A few years BC (Before Covid) I received the ultimate put-down from Peter Jones, the entrepreneur and star of Dragons’ Den.
We’d met at Cipriani, my favourite hotel in Venice, over a Bellini — and these were the real deal with crushed fresh white peach juice and Prosecco.
I mused that having spent all the money in the world in Venice, my post-holiday austerity drive would begin by travelling home on easyJet.
Peter took a sip of his drink and replied: “I’m not looking to save money, I’m flying home private jet.”
If you had the choice, no one in their right mind would opt to travel on a commercial airline. Covid has helped the international elite justify the cost and convenience, with record numbers of private jet flights this year. Frankly, the biggest problem most rich people have now is securing a booking.
Unfortunately, flying cattle class comes as quite a shock after you have tasted the private jet experience.
My first time was back in my private equity days, when I went on a European property portfolio tour with a wealthy US investor. The expense was justified because time wasted was time not making money.
Using commercial flights, this trip would have taken a fortnight with complex logistics and expensive hotel bills. With the aid of a Cessna Citation, we were done in three days.
I’ve been fortunate to fly by private jet across the US, to a Scottish castle and to Le Mans as the guest of a team sponsor. That’s living the high life!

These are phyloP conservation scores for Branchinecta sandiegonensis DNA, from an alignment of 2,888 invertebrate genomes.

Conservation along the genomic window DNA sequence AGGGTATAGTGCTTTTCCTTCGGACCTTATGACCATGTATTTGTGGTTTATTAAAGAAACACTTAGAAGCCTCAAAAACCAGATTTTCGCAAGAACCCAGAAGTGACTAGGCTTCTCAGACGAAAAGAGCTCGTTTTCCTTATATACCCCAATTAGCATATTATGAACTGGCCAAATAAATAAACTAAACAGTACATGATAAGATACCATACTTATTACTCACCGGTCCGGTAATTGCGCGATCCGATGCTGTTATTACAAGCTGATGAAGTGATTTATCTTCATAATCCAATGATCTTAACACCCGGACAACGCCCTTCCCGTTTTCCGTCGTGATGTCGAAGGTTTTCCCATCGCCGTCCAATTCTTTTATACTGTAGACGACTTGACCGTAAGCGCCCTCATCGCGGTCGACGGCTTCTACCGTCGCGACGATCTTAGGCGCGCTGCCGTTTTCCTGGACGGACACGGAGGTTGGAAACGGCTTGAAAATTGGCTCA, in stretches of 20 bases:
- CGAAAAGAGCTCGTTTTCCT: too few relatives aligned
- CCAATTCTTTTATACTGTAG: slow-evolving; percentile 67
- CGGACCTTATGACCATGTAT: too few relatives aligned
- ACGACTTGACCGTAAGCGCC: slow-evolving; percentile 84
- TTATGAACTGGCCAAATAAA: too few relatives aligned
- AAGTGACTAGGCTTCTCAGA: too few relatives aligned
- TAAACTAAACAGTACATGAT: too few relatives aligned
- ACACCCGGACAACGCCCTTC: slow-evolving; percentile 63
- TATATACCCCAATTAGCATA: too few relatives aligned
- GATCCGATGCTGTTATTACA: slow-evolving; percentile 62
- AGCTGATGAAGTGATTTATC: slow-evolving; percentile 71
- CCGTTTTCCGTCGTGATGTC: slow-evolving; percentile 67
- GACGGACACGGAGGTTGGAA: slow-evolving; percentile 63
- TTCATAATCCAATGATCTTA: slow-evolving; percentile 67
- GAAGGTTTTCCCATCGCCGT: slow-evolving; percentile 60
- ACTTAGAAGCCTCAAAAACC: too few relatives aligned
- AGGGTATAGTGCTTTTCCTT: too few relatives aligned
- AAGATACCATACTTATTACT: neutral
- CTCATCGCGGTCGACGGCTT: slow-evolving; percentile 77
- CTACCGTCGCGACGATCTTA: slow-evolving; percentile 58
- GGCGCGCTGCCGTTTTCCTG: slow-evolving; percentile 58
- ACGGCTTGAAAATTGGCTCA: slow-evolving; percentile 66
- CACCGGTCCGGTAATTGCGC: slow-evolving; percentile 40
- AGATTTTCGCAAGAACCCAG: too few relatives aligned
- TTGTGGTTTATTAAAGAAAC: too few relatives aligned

And yes, there’s something rather splendid about being chauffeur driven on to the tarmac right up to the steps of your plane in a car with blacked out windows. Very celeb.
Within 15 minutes, you’re off. There are no big queues to navigate, no boring crew announcements pointing at emergency exits to endure, nor unconvincing advice that if your plane nosedives that somehow the brace position is going to save you.
The seats are lavish; the pile of the carpet thick; the televisions big and flat (often appearing 007 style from under a table or behind a piece of art). The array of snacks is always epic, and the fizz is vintage.
The decor inside a private jet is somewhere between a smart, but slightly tasteless, living room and fantasy highflyer’s office. And the cost? A small jet like a Cessna Citation will set you back a cool £6m. The larger XLS, nearly £10m. If you want big league, splash out £40m on a Gulfstream.
And yes, you can save a few quid and buy them second-hand, but I’m told it’s the running costs you need to be wary of. By the time you’ve fuelled and crewed the thing, you’re well into seven-figure annual expenditure.
You don’t have to buy a jet. After all, if it floats or flies, rent it. A subscription to one of a range of providers that rent jets will do — although some currently have waiting lists.
You can cut your costs further by taking the empty flight back from a trip that’s already planned. That way, hopping over to Cannes could cost as little as £1,250 a seat.
For most European destinations we’re talking £3,000 to £6,000 (not much more than a first-class commercial flight) but transatlantic is a far costlier affair. You need a bigger plane and you won’t get much change from £16,000 to £18,000 per person each way. Ouch. But if you’re worried about the cost — or the environmental backlash — then private jets aren’t for you.